Hybrid inverse optimization can help in modeling natural disaster responses

In 2020, the National Oceanic and Atmospheric Administration (NOAA) counted 22 weather and climate disasters in the U.S. that each cost $1 billion or more in damages, and cumulatively killed 262 people. Given the effects of climate change, such disasters are expected to become increasingly commonplace.

Communities and nations around the world are working to be as prepared as possible to mitigate the consequences of natural disasters. Managing them as they occur is a growing, complex problem that requires sophisticated modeling approaches.

Governments and planning agencies often have little warning before a disaster, and a limited window of preparation time when one is imminent. They must be prepared for many different potential events. Over the years, researchers have developed various disaster support systems that typically contain a data bank, a data analysis capability, normative models, and technology for display and interactive use of the data and models.

A new paper by University of Maryland researchers and their Canadian colleague focuses on data analysis and normative models that examine and present information to leaders, aiding them in making decisions.

A Hybrid Inverse Optimization-Stochastic Programming Framework for Network Protection was written by AMSC Ph.D. candidate Stephanie Allen; her advisor, ISR-affiliated Professor Steven Gabriel (ME/AMSC); and Associate Professor Daria Terekhov of Concordia University in Canada. It suggests managing road networks during natural disasters could be improved by using a hybrid “inverse optimization” (IO) method to model different approaches.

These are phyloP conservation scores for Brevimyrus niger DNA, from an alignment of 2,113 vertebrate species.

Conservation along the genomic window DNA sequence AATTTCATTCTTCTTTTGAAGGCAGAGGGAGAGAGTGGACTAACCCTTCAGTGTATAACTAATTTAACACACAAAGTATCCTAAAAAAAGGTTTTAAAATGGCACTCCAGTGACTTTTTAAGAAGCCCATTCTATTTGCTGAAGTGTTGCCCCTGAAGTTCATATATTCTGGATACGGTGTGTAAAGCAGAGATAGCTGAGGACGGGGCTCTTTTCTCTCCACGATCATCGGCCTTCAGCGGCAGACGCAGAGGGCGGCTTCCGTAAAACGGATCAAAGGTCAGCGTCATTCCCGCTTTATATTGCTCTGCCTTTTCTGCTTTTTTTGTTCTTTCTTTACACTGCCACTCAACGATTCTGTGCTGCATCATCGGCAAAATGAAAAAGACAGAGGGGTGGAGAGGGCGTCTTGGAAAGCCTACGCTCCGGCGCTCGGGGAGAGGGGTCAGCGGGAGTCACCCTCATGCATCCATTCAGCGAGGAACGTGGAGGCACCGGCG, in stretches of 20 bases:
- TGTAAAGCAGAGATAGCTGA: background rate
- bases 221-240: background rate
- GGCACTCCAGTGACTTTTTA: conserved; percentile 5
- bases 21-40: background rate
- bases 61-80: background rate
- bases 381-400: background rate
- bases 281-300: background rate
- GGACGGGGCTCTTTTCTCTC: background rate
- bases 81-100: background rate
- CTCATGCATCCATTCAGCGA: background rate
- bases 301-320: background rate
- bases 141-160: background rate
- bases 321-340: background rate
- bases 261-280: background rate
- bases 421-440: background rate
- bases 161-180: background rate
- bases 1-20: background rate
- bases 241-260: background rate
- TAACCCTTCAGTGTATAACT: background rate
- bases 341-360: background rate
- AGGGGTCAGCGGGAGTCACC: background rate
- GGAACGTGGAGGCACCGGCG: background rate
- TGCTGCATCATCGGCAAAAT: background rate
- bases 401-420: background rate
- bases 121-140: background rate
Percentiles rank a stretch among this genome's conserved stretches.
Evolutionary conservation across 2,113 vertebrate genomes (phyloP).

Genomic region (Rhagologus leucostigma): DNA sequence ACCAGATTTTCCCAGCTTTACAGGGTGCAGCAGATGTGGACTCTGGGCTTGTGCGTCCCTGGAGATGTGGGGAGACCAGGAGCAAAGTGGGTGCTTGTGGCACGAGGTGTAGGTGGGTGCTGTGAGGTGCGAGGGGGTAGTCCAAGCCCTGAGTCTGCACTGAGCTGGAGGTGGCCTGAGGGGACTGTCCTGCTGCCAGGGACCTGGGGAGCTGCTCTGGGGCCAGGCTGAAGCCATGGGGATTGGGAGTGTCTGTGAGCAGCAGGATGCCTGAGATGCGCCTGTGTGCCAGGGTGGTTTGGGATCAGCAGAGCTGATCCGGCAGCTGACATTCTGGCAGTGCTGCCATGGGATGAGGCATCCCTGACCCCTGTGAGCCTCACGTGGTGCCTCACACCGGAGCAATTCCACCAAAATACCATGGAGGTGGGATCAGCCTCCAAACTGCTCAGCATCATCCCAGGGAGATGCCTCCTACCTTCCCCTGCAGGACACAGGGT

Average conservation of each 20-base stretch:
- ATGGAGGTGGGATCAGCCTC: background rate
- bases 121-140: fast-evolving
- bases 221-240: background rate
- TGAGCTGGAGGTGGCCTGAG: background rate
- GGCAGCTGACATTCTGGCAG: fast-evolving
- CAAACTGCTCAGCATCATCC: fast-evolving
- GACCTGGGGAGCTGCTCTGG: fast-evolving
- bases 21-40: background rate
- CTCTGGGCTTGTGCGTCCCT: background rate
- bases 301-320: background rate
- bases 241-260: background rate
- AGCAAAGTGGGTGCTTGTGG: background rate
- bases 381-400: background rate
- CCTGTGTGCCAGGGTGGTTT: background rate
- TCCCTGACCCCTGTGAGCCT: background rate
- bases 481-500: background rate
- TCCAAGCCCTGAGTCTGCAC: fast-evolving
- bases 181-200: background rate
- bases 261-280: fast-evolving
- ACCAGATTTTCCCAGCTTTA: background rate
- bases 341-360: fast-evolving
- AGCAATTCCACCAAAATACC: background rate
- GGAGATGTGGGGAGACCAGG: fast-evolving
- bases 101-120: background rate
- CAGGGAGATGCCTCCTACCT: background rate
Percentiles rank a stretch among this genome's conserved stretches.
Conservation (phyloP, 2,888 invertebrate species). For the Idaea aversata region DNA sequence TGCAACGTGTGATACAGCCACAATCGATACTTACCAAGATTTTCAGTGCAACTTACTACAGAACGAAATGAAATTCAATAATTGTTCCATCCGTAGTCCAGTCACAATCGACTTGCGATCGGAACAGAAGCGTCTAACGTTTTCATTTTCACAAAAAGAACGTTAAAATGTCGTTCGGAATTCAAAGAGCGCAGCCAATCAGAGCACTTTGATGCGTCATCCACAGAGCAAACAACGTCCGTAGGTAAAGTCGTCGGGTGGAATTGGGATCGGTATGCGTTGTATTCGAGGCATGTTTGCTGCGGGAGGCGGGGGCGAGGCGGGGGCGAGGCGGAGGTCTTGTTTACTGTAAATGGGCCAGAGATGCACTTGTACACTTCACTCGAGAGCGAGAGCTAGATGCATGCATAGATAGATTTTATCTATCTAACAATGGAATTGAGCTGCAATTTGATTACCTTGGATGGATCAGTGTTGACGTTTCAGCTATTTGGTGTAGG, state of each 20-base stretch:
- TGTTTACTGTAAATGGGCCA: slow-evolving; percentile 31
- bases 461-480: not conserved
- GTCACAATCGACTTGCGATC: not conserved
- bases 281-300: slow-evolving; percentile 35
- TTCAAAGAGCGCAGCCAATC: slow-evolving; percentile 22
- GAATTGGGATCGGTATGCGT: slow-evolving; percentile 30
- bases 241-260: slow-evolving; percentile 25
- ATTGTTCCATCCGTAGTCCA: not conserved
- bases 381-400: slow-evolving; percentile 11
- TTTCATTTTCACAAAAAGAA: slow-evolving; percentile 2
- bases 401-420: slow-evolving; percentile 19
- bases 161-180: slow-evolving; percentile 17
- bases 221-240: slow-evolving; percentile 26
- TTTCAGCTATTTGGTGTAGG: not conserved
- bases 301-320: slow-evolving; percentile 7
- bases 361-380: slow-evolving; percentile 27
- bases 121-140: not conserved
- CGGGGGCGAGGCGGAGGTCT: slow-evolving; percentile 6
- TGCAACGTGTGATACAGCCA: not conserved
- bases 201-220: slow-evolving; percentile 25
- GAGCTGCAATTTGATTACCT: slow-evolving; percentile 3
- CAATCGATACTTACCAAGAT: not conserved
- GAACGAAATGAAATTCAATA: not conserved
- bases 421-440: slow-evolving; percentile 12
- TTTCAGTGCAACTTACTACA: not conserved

Multi-stage stochastic programs are one type of normative model used in the disaster management community. This type of model is proposed as a way to make decisions about protecting transportation networks against disasters, and bringing supplies to communities afterwards. However, the misspecification of transportation cost parameters can lead to incorrect protection decisions—such as allocating too few or too many resources to parts of road networks affected by landslides and flash floods. These missteps severely limit the usefulness of multi-stage stochastic programs.

In the paper, the authors propose a hybrid method involving IO as a new approach for a road network’s traffic equilibrium problem and employ a modified two-stage stochastic model to make protection decisions using the IO information. They demonstrate the framework using two types of cost functions for the traffic equilibrium problem and show that accurate parameterizations of cost functions can change spending on protection decisions in most cases, when compared to assuming a uniform cost.

The authors conclude that IO is a useful tool for making better protection decisions in multi-stage stochastic programs for disaster relief.

Published October 4, 2021